• Just because someone is a great Martial Artist, doesn't automatically mean they will be a great instructor. Occasionally some of the least talented martial artists I have trained have been the most talented instructors.
  • Don't correct instructors in public, unless its an emergency and always play it off so that nobody feels foolish or embarrassed.
  • Don't let instructors teach that don't train regularly. It always shows.
  • Don't just expect- inspect! After you teach your methods of instruction you should require them to show you what you expect periodically.
  • Don't "hire" and instructor until they have proven they will make you money. You must train them and expect them to bring in new students. Everyone is responsible for filling the room! Why would you hire someone who isn't going to make your business money in a time like this?


Jeremy Molley is the owner of endlessmartialartsdrills.com. For more free drills, videos, and tips become a facebook fan.

Thursday, April 28, 2011

Teaching Large or Crowded Martial Arts Classes

 Ok, so lets say you have a class to teach by yourself or with very little help and now your class is getting pretty big! Crowded classes do mean profit, but there needs to be a balance. If your class sizes get too big you will lose students because they feel they aren't getting enough attention, or their needs are not being met. I consider myself very skilled at teaching a class solo with up to 30-40 students, but that is because I have mastered the techniques of motivating, keeping attention, streamlining, and making things run efficient in my classes; and you can too!

Tip #1
Make it a rule to never have a student sitting down, or standing still. Split lines of students into more lines if necessary and ensure that they are not waiting their turn for more than a few seconds. I try to have 3 people in a line, depending on what we are doing. A great drill to keep everyone busy and work conditioning is to have the first student in the line performing the drill or technique, then he/she runs to the back of the line and performs X number of pushups/situps/etc.. Here is a video example of a similar drill done for Form/Kata practice. By the time he/she stands up again, the others in the line are already finished with the technique and its his/her turn again. This reduces the amount of time students spend standing around waiting for the person ahead of him to finish.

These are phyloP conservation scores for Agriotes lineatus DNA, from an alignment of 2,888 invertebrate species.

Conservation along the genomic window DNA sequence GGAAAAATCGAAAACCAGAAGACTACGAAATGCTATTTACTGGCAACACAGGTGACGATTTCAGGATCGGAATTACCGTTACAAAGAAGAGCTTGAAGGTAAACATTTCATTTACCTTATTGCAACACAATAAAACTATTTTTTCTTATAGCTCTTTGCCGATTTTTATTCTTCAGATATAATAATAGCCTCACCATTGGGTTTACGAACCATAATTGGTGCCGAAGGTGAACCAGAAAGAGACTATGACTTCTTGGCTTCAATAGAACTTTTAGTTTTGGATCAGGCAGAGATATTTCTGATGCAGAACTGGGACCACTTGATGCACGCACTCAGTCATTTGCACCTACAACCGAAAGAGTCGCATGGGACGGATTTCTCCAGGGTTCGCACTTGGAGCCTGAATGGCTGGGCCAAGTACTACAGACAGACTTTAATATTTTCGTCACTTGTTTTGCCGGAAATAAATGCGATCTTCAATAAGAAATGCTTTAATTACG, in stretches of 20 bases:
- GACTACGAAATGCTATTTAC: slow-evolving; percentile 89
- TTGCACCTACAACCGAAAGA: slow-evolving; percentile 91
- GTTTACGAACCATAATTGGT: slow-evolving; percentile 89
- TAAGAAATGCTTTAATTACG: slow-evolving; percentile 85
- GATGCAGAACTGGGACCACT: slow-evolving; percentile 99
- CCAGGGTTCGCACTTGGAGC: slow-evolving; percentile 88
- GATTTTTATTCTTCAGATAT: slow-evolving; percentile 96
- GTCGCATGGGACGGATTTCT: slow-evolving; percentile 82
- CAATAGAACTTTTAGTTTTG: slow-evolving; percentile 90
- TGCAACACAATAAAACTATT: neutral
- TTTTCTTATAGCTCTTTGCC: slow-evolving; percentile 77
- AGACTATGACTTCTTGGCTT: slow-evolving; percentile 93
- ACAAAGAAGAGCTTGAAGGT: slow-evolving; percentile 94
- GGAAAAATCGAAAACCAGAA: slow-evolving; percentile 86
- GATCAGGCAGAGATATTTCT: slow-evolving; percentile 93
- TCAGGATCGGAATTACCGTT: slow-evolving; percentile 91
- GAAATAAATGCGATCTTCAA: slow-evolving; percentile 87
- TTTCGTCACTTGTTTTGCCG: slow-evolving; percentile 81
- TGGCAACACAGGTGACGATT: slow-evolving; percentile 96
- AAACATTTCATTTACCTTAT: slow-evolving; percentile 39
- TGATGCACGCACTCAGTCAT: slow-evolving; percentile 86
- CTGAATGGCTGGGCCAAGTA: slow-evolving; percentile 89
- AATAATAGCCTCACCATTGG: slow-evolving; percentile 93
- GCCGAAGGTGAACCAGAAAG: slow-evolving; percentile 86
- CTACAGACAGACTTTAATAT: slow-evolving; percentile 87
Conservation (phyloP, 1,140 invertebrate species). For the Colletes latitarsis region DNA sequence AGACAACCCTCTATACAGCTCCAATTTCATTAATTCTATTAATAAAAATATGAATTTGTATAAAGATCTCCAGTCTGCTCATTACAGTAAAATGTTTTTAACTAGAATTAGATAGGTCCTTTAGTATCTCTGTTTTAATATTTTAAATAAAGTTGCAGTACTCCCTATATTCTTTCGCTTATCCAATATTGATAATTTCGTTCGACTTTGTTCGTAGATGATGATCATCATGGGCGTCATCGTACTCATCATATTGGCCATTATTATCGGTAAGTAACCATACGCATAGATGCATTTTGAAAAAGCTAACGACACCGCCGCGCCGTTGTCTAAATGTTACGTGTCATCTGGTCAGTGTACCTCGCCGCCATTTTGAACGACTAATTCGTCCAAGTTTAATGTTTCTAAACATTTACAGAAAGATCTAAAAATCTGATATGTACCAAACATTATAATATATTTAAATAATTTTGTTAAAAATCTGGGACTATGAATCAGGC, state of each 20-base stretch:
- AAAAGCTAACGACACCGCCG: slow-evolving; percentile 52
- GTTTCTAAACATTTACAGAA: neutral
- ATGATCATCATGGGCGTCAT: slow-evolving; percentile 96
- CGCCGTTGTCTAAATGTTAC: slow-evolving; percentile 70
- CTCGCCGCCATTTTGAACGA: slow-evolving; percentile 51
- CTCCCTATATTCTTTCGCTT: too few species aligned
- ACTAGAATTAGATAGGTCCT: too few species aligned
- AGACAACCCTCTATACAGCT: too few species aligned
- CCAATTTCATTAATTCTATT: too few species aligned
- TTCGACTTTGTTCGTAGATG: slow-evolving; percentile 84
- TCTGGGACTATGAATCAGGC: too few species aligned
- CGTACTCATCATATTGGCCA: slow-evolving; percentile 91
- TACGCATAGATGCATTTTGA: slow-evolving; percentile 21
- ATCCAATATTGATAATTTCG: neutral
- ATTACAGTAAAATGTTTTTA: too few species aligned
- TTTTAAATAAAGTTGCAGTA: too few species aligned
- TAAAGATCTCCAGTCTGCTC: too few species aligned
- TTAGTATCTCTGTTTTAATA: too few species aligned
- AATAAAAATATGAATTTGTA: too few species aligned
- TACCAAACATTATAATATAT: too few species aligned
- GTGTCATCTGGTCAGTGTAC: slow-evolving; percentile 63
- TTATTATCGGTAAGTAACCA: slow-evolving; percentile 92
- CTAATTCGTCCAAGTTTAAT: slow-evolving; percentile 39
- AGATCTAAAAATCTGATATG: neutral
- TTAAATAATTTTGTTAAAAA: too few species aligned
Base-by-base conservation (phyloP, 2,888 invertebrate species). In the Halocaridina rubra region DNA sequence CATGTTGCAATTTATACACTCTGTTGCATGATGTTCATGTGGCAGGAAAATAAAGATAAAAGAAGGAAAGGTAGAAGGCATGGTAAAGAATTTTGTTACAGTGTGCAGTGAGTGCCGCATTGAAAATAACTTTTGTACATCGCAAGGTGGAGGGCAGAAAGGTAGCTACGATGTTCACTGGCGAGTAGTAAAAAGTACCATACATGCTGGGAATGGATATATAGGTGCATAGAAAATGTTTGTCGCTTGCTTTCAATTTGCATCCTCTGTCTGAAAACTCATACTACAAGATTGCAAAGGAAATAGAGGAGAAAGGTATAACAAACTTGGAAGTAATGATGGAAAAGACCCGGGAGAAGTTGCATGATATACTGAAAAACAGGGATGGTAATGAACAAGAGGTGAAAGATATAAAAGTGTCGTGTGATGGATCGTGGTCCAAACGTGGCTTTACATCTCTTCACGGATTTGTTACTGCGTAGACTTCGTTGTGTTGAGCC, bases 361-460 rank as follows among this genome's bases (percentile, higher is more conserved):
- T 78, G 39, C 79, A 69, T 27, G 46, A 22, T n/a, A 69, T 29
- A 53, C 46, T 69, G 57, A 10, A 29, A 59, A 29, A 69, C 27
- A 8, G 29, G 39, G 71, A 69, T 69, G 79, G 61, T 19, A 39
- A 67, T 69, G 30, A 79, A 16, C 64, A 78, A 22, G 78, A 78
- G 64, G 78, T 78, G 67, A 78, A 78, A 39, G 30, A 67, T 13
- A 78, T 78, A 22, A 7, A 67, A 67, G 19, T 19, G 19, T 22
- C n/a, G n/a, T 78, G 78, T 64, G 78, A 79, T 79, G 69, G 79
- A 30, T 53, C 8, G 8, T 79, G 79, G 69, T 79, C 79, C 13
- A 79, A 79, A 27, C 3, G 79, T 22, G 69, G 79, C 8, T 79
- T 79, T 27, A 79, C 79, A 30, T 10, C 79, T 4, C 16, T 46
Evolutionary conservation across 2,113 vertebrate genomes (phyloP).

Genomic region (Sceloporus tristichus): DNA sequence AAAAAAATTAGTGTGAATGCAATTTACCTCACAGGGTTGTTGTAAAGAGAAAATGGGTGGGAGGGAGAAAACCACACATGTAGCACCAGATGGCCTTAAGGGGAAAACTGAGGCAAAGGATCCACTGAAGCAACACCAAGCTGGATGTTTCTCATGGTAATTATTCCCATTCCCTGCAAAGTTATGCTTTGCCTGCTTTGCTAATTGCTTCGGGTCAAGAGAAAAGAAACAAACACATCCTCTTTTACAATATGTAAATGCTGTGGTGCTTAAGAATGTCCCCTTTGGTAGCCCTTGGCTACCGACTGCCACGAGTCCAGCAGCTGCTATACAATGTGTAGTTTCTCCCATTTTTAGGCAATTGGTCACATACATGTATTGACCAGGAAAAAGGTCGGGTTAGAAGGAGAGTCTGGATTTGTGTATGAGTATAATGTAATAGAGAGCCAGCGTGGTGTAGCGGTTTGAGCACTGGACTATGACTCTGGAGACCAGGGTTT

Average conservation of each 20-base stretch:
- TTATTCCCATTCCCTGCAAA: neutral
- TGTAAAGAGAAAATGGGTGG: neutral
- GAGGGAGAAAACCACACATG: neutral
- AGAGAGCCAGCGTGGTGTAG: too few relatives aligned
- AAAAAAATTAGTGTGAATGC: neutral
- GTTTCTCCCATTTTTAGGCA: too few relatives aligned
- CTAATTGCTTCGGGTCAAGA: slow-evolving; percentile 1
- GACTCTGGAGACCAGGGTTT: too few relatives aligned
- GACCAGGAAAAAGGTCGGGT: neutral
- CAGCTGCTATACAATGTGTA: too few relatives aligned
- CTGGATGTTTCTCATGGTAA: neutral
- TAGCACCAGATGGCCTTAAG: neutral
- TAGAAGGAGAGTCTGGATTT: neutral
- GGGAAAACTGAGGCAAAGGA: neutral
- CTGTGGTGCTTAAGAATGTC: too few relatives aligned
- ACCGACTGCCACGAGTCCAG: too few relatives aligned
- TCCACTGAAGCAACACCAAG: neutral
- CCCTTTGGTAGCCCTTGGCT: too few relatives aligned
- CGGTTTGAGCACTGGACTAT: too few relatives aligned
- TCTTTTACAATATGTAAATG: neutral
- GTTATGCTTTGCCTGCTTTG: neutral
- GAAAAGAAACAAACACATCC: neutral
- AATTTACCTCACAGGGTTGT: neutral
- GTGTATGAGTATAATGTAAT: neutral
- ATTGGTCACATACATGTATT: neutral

Tip #2
Plan your class for little supervision, and choose appropriate drills. If you need to watch a few students, make sure the others that are not being watched are well informed as to what they are supposed to be doing. If you are doing an activity that students will have to wait their turn for, have them doing pushups, situps, squats, etc.. For instance if I am watching a group of students perform a form I will have another group practice something in the back of the class, or if space is really tight, the rest of the students hold squat position against the wall. I then rotate the groups.

 Tip #3
Make up for a lack of individual attention - The odds are you will only get to interact with each student for a few minutes total in a large class so make sure you use their name, make some kind of physical contact with them such as high five, pat on the back. Make it your mission to give everyone something to improve on, and tell them something they are doing well.


Tip #4
It is recommended that when you play any games, drills, or activity that involves a crowded class moving around a lot that students leave their head gear, mouthpiece, and elbow pads on. I have found that this cuts the amount of head collisions and accidental elbow bumps down dramatically, which is better for retention. Most injuries in kids classes occur from them running into each other, so modify the game or play games that have them crawl on the ground instead or running, or have them stay in place. It doesn't take too many times for a kid to leave class crying before mom takes him out of your program. It doesn't take too many days of missed work for an adult to quit either. Here is a video of a warmup you can do with a crowded class easily.

Tip #5
Floor Drills/Line drills work excellent in large groups because it allows you to walk around and interact with everyone without them running into each other. If you are really short on space, instead of having them step forwards or backwards with each technique have them step their feet together backwards and then step the other foot forward, effectively switching sides of the body in place. You can also have them step out at 45 degrees instead of moving forward if they are in danger of kicking others.


Crowded classes can be good or bad for your business. It depends on how you handle it, but ideally you should schedule as many assistant instructors to help as possible!

Jeremy Molley is the owner of www.endlessmartialartsdrills.com. For more free drills, videos, and tips become a facebook fan.

Wednesday, April 6, 2011

The Martial Arts Instructor One Man Show Pt. 2